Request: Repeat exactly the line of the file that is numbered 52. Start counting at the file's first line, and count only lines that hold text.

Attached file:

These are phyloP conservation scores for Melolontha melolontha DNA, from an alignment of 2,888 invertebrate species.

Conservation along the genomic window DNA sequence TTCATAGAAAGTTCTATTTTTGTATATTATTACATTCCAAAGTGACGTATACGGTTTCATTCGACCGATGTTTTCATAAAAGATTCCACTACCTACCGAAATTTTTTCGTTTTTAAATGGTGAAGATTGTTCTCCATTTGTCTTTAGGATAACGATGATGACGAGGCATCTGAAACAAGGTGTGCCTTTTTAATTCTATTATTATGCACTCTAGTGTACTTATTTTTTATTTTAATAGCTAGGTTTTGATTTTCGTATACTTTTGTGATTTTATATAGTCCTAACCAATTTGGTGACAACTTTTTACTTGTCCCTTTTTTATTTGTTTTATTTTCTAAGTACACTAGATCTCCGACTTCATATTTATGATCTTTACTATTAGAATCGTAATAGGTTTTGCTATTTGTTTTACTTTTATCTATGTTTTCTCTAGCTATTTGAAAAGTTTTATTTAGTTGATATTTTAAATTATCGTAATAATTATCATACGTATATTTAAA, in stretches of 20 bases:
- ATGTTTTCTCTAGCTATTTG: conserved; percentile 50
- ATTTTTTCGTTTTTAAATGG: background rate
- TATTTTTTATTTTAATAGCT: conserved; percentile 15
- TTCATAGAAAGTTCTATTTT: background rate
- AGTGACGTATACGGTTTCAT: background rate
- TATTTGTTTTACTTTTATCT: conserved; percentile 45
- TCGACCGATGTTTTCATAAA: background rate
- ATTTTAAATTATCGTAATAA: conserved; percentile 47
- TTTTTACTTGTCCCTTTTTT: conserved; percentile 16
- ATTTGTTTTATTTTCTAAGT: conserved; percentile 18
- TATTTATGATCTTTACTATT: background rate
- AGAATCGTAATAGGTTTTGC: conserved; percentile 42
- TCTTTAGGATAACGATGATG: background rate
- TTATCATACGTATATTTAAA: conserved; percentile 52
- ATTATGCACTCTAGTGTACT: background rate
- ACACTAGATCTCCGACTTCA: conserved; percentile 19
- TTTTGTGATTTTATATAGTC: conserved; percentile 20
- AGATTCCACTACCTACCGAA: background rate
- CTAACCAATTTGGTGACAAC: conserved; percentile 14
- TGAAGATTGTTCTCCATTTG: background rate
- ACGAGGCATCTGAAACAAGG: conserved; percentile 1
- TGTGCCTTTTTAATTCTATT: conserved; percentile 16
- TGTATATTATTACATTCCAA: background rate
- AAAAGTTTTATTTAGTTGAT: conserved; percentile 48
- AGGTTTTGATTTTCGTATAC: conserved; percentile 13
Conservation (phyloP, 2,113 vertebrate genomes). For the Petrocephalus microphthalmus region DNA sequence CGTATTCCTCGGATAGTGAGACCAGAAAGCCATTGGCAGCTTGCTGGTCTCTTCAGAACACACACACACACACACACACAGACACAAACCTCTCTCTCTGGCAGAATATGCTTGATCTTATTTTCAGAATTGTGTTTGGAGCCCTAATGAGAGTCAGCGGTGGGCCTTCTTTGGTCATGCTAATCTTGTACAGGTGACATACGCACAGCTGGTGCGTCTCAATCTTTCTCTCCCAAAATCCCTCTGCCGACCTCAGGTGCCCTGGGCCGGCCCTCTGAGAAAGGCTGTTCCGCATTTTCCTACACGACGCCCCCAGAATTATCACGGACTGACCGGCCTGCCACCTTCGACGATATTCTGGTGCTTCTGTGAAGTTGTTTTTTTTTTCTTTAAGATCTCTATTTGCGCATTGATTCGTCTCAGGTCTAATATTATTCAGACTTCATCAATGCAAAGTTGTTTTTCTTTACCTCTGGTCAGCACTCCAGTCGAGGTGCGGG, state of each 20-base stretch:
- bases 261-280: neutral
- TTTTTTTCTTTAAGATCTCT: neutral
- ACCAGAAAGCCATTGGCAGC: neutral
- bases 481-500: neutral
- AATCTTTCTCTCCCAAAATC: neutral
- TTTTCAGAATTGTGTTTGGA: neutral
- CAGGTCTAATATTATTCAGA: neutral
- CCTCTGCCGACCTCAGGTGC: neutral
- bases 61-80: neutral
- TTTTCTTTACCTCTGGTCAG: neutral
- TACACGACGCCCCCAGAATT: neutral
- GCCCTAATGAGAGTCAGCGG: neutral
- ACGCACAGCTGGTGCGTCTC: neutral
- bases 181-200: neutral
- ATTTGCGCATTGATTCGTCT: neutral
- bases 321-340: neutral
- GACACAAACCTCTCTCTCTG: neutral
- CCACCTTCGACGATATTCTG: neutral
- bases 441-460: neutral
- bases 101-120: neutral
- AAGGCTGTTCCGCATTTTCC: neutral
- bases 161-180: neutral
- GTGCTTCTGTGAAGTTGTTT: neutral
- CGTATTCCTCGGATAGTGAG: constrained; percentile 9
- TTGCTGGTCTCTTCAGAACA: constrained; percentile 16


- CGTATTCCTCGGATAGTGAG: constrained; percentile 9